n. not convergent. (general term does not tend to zero)
    o. it does. (any absolutely conergent series is convergent)
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    I'm not 100% sure about h, but the rest seems OK to me?
    Foundations, 2010, Q1:
    Spoiler:
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    a. When n = 1, LHS = 1, RHS = 1^2 = 1 therefore true for n =1.
    Now assume true for n = k that 1 + 3 + 5 + ... + (2k-1) = k^2
    then 1 + 3 + 5 + ... + (2k-1) + (2(k+1) -1) = k^2 + 2k + 1 = (k+1)^2
    Therefore, if true for n =k , true for n = k+1. true for n = 1 so true for all

    natural numbers n by induction.
    b. Every natural number greater than one can be expressed as a product of prime

    numbers, unique up to the order of the terms.
    c. h = 3, a = -4, b = 13
    d. If P \in \mathbb{R}[x], then the remainder on division of P by

    (x-a) is equal to P(a)
    e. (x+1) only
    f. Suppose x is even so x = 2w for some integer w. then y^2 = 6 + 8w^3 = 2



(3+4w^3).
    So then 2|y^2, so 2|y as 2 is prime. So y = 2u for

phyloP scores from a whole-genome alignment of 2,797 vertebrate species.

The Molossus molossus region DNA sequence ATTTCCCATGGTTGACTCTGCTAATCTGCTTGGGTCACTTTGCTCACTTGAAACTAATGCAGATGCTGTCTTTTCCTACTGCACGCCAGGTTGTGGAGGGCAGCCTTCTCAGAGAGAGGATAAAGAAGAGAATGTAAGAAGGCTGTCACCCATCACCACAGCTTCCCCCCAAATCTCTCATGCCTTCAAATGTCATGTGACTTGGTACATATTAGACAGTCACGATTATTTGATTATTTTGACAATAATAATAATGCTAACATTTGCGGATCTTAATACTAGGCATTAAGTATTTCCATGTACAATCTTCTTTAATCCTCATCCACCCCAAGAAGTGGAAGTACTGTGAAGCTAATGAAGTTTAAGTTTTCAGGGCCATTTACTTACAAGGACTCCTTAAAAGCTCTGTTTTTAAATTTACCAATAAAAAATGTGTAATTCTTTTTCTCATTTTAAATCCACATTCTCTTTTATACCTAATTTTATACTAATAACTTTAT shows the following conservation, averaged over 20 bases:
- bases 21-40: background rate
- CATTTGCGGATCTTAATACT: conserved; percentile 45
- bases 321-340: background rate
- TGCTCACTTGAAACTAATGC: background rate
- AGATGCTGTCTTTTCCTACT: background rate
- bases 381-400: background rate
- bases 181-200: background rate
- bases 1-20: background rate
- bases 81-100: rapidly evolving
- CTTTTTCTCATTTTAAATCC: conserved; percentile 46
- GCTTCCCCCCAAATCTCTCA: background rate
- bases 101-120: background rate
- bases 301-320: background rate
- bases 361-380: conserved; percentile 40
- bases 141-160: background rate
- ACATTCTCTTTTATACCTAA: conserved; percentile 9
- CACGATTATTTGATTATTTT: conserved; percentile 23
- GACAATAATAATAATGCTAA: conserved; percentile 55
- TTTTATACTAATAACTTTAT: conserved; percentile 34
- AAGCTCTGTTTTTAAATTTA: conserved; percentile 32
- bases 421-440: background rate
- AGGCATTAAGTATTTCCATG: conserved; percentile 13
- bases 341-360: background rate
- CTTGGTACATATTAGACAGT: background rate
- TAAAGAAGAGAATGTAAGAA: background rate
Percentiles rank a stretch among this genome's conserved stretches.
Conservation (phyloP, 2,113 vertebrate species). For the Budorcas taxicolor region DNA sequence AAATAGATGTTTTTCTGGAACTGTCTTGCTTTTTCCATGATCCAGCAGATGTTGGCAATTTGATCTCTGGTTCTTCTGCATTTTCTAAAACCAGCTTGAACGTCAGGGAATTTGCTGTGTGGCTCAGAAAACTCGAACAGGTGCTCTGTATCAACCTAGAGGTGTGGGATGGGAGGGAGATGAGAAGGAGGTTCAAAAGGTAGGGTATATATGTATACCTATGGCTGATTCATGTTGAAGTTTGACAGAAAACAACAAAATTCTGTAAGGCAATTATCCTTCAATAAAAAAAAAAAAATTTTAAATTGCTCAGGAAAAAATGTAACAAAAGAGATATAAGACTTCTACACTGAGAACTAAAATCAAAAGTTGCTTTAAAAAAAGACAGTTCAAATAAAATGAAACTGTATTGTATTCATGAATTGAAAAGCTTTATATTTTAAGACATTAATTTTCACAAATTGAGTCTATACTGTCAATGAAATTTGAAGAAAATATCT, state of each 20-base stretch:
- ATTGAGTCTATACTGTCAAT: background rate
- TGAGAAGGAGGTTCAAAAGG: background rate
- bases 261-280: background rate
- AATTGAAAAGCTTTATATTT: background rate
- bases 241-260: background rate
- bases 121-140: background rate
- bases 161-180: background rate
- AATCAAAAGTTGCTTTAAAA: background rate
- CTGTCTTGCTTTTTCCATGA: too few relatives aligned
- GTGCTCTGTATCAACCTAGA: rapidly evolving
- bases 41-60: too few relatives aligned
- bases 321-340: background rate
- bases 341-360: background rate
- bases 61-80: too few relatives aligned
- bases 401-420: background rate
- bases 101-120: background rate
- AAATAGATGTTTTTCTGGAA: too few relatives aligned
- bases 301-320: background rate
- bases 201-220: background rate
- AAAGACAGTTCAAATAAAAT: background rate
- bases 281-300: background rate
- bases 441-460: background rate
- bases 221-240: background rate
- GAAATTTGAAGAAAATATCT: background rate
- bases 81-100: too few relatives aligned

some integer u.
    so then 4u^2 = 6 + 8w^3, so 2u^2 = 3 + 4w^3
    But this is a contradiction as the LHS is even but the RHS is odd. So x must be odd.
    g. Only true if a is true, b is false, so equivalent to i. (dunno how to put a truth

    table on here)
    h. True. as g is a surjection A->B, it has a right inverse g^-1 which is an

    injection B->A. So by the Schroeder-Bernstein Theorem, there exists a bijection

    h:A->B.
    i. if p,m \in \mathbb{N}, p is prime and p does not divide m,
    m^{p-1} mod p = 1
    j. 10^{12} mod 11 = 10^{10}.10^2 mod 11
     = 10^2 mod 11 by FLT
     = 100 mod 11 = 1 as 100 = 11*9 + 1
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    FOUNDATIONS

    January 2006

    1) Every \displaystyle n>1 \in \mathbb{N} can be written as a product of prime numbers. This factorisation is unique up to order.

    2) \displaystyle 7\mathbb{Z} \cap 3\mathbb{Z}=21\mathbb{Z}

    3) \displaystyle (A \cap B)^c = A^c \cup B^c and \displaystyle (A \cup B)^c = A^c \cap B^c

    4)  \displaystyle (\not P) \land Q

    5) (x-3) and (x-1)

    6) \displaystyle \binom{n}{k-1} + \binom{n}{k} = \frac{n!}{(k-1)!(n-k+1)!}+\frac{n!}{(k)!(n-k)!}=\dfrac{n!k + n!(n-k+1)}{k!(n-k+1)!} =\displaystyle \frac{n!(k+n-k+1)}{k!(n+1-k)!} = \frac{(n+1)!}{k!(n+1-k)!} = \binom{n+1}{k}

    7) \displaystyle f:\mathbb{Z}\rightarrow\mathbb{Z  } where \displaystyle f(x)=(x+1)x(x-1)
    \displaystyle f:\mathbb{Z}\rightarrow\mathbb{Z  } where \displaystyle f(x)=?
    \displaystyle f:\mathbb{Z}\rightarrow\mathbb{Z  } where  \displaystyle f(x)=x^2
    \displaystyle f:\mathbb{Z}\rightarrow\mathbb{Z  } where \displaystyle f(x)=2x

    8) There is a bijection \displaystyle f:A \rightarrow B